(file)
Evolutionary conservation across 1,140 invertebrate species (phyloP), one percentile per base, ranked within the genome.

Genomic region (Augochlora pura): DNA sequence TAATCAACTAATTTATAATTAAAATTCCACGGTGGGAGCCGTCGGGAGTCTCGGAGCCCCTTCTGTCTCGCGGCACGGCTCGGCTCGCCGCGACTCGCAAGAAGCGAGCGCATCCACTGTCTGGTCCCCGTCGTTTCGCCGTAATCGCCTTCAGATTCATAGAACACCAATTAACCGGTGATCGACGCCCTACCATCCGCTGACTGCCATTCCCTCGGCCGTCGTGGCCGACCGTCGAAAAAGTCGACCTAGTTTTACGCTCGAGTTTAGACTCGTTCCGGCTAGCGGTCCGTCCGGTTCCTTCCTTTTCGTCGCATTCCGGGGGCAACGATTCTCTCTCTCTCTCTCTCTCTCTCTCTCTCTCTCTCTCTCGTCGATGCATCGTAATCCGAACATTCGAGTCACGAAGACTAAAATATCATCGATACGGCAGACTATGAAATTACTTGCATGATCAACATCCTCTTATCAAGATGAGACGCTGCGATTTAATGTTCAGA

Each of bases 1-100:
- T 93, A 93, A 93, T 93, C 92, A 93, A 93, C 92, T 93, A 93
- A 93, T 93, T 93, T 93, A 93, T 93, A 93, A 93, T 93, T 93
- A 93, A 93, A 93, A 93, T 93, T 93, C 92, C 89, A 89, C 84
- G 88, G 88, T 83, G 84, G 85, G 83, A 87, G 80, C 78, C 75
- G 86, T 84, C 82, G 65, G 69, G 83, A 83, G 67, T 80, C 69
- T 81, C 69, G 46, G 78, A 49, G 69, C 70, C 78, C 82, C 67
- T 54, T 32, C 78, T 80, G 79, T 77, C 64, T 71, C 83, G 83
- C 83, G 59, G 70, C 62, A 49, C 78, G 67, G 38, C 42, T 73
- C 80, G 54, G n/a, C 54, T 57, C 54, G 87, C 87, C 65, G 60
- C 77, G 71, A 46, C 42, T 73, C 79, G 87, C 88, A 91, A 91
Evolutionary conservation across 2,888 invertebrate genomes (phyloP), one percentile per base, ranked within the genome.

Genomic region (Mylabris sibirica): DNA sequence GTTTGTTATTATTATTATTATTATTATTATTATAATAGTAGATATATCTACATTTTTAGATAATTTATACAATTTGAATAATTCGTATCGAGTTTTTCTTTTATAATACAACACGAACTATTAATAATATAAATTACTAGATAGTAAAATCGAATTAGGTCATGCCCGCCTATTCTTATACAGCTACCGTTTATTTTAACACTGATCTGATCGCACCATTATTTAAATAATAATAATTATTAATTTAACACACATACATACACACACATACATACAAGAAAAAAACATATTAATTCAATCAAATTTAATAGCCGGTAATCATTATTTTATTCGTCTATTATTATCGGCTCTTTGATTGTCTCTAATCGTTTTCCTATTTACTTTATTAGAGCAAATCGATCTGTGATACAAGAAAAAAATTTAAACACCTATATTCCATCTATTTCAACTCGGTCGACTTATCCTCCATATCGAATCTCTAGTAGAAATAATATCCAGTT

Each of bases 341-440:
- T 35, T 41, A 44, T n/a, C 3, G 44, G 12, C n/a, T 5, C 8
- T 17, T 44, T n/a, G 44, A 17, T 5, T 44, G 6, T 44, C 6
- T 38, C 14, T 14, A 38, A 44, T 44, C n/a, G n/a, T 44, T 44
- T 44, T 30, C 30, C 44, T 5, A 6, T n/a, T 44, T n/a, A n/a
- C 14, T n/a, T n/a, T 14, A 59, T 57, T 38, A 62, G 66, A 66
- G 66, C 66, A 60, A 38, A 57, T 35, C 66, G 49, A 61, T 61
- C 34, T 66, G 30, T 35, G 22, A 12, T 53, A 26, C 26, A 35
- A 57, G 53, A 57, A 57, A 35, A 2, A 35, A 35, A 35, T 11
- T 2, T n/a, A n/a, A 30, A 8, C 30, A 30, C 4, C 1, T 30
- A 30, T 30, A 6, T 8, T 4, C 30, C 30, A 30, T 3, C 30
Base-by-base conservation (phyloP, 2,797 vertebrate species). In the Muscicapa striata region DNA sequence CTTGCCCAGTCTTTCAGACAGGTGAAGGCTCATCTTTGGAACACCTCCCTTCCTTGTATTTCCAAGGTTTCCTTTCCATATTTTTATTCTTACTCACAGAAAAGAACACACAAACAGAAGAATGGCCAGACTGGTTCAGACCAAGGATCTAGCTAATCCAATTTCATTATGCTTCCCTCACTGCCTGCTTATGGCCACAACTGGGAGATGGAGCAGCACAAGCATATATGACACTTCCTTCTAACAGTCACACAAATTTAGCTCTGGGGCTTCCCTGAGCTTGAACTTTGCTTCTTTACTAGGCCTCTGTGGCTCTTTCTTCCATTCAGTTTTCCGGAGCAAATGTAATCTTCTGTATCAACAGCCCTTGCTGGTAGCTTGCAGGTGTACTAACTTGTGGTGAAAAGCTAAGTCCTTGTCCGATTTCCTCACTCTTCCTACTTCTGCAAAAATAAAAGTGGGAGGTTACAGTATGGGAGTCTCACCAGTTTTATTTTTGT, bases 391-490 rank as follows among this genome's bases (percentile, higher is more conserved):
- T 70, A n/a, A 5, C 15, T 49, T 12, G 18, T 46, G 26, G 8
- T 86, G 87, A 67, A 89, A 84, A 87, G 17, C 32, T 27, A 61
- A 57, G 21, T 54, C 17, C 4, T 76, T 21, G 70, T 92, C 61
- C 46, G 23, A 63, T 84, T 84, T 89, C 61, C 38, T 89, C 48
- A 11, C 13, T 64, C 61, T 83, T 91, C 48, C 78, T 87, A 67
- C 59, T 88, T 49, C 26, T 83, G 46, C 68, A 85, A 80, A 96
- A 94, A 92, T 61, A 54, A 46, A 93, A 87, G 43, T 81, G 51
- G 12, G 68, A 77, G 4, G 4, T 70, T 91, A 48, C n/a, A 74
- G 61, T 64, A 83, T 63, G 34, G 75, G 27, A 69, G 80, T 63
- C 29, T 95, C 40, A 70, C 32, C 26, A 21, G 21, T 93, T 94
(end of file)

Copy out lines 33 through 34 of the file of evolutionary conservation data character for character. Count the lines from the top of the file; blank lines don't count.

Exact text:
- C 59, T 88, T 49, C 26, T 83, G 46, C 68, A 85, A 80, A 96
- A 94, A 92, T 61, A 54, A 46, A 93, A 87, G 43, T 81, G 51